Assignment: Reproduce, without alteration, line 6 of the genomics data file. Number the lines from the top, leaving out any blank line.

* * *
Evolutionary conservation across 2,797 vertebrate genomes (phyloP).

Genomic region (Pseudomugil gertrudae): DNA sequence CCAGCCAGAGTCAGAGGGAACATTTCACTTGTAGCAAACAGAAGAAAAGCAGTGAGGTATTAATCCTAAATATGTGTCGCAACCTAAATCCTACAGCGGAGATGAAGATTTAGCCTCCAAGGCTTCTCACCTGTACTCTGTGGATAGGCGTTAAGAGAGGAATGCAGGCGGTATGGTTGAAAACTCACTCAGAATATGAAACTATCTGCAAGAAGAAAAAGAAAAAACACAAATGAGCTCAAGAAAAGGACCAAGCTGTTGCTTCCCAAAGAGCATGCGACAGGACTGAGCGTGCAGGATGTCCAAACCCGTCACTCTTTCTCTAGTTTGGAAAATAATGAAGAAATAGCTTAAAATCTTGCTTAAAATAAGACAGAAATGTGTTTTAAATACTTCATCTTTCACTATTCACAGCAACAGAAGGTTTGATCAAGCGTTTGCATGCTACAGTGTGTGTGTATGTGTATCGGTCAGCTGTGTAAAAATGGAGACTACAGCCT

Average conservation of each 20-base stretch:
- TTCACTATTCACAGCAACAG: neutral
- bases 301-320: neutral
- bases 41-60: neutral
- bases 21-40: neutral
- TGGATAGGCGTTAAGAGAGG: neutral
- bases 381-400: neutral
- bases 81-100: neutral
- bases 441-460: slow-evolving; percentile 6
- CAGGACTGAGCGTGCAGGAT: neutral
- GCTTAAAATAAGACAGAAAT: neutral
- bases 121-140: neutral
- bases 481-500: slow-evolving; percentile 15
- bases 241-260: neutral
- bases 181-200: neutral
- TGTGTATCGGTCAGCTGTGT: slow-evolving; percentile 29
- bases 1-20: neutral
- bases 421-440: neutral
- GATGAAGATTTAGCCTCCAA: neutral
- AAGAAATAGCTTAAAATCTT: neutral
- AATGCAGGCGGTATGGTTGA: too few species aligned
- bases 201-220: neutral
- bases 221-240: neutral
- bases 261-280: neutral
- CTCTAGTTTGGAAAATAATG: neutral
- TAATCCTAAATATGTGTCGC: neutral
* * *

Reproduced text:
- bases 41-60: neutral